My Impressions of The Gi Yu Dojo Annual Seminar June 2010
Mike Marziale (Ni Kyu)
July 8, 2010

    As anyone that was able to attend can tell you, the 2010 annual seminar was a huge success.  With fellow students joining us from Indiana and Georgia, these events remind me of a family reunion more than anything else.  We are all there to learn, to train, and to practice our art, but the annual seminars are really about more than just training. 

    Even though we may only see the students from the Atlanta and Kokomo schools a few times a year, there is a strong bond that develops with these individuals.  At its root, that bond starts to form through shared efforts and shared goals.  As we train together, trying to improve ourselves, each other, and our art, a friendship and understanding forms, as does an essential level of trust.  We must trust our training partners with our safety as they learn their techniques, and accept their trust as we learn our own.  As our understanding of our techniques grows, so does our understanding of each other and ourselves. 

    While training may be the root of these friendships, it is not our only point of commonality.  It takes a certain type of person to dedicate themselves to training in a martial art, and this is especially true of our art.  The seven virtues of Bushido; justice, courage, mercy, respect, honesty, honor, and loyalty seem to be of decreasing importance in our society today.  Some might even call them archaic.  I know, however, that every member of our dojo holds them in their heart, and strives to stay true to them.  This shared core set of beliefs is the glue that binds us and makes us a community instead of just a training group.  

    The training itself also changes somewhat during the seminar weekend.  As the dojo fills up, and more people attend, the energy and excitement levels increase.  That energy is really impossible to describe, so I won’t even try.  It is something that you have to be experience for yourself.  It also provides us an opportunity to work with people, bodies, and body types that we don’t train with on a regular basis.  This can be important for our training.  Sometimes, I think, we can get use to how our partners respond to techniques, or what we have to do to affect a familiar uke’s body.  Having unfamiliar partners can force us to rethink what we are doing, and improve and adapt our techniques.  These moments can show us flaws or assumptions that we make in our training, and such lessons are priceless, and hard to come by.  Just as we trained in plain clothes on Thursday to remove the assumptions and assistance a gi can provide, sometimes we have to change our training to try and remove assumptions that we might make about weight, or reaction time, or movement.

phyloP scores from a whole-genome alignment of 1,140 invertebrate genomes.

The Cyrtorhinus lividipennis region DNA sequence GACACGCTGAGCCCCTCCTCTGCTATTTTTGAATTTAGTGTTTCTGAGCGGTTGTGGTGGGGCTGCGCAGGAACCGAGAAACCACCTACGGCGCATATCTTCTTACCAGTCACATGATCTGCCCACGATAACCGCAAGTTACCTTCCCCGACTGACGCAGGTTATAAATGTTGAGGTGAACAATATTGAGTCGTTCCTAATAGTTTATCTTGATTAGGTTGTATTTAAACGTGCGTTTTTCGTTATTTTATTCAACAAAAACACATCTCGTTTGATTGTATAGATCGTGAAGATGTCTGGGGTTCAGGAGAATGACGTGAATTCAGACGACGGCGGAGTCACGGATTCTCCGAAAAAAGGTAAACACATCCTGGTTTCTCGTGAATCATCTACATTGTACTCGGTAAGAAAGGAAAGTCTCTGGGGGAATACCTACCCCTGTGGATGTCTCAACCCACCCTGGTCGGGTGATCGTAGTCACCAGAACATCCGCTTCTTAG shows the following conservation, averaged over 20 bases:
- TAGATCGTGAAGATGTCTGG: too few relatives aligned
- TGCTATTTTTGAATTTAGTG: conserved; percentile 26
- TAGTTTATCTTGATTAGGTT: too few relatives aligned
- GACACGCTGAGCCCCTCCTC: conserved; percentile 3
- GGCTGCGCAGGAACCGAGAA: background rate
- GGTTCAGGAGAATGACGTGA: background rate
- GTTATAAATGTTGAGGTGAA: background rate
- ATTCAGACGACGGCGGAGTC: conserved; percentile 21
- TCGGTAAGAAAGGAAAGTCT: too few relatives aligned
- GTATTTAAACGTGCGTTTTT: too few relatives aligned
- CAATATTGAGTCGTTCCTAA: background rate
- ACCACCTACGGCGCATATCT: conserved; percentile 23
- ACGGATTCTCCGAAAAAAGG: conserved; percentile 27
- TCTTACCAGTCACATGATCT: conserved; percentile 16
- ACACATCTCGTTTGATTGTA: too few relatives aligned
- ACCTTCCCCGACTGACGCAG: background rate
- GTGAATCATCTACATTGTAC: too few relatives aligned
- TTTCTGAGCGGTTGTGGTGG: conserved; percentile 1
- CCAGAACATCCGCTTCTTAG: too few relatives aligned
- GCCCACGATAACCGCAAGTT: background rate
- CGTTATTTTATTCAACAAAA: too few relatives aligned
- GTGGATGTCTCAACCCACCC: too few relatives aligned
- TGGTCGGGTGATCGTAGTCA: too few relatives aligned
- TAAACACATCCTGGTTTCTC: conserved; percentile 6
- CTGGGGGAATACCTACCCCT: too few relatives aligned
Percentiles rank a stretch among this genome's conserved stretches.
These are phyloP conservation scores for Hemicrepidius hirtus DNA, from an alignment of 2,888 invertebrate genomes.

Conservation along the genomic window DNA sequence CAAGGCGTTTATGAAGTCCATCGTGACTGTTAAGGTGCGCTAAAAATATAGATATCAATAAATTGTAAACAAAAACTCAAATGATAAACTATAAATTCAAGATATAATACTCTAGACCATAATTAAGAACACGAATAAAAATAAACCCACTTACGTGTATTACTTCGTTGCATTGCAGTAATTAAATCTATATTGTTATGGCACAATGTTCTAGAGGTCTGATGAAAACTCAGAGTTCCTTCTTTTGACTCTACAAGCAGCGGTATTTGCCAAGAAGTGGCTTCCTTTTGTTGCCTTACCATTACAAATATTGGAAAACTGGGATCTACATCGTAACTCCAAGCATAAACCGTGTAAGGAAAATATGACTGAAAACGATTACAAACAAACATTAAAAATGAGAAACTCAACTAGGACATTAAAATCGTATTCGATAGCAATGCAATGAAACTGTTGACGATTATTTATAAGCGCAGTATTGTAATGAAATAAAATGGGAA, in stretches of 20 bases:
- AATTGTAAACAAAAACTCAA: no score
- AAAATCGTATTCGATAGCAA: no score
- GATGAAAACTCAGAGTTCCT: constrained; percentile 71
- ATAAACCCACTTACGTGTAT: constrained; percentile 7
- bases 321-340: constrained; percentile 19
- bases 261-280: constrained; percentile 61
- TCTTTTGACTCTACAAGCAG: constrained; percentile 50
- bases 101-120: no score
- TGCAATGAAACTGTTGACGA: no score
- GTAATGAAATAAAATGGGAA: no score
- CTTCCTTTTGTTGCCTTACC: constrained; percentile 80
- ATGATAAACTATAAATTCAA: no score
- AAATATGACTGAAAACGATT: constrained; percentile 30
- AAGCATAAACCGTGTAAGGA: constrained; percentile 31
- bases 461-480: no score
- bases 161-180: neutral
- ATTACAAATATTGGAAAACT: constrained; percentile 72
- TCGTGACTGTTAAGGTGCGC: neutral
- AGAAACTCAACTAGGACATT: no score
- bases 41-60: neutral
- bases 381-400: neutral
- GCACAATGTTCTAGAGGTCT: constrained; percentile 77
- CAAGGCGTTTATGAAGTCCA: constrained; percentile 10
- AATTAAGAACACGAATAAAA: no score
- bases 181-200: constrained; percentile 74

The seminar ends every year, of course, with rank testing.  First, let me again congratulate everyone that passed his or her test, that is a major accomplishment.   Speaking for myself at least, testing isn’t just a measure of martial ability.  Testing will tell you how you are progressing.  It will give you a goal to strive towards, and a guide against which to measure your growth.  More importantly, however, it provides us with a challenge, and an opportunity to prove to ourselves what we are really made of.  It is only in the face of adversity that we find our true selves.  In order to pass these tests, a student must have the determination and dedication to prepare for the tests and learn the techniques.  The student must have the strength of will and confidence to perform under pressure.  You must possess the courage to face the challenge set in front of you.  Anyone challenging themselves to test for rank will learn a good deal about themselves through that experience, pass or fail.  Any student that passes that challenge will carry that sense of accomplishment with them into every other aspect of their life.  It is an experience that I hope everyone reading this has a chance to experience for themselves.

    To Sensei Sandhu, for organizing this event, and for the continuing and unwavering patience and dedication to our school, to our art, and to each and every one of your students, you have my profound respect and gratitude.  To everyone that attended the seminar, and made it such a great success, you have my most heartfelt thanks.  I already find myself looking forward to next year’s seminar with great anticipation.  Domo arigato gozaimashta.

Mike Marziale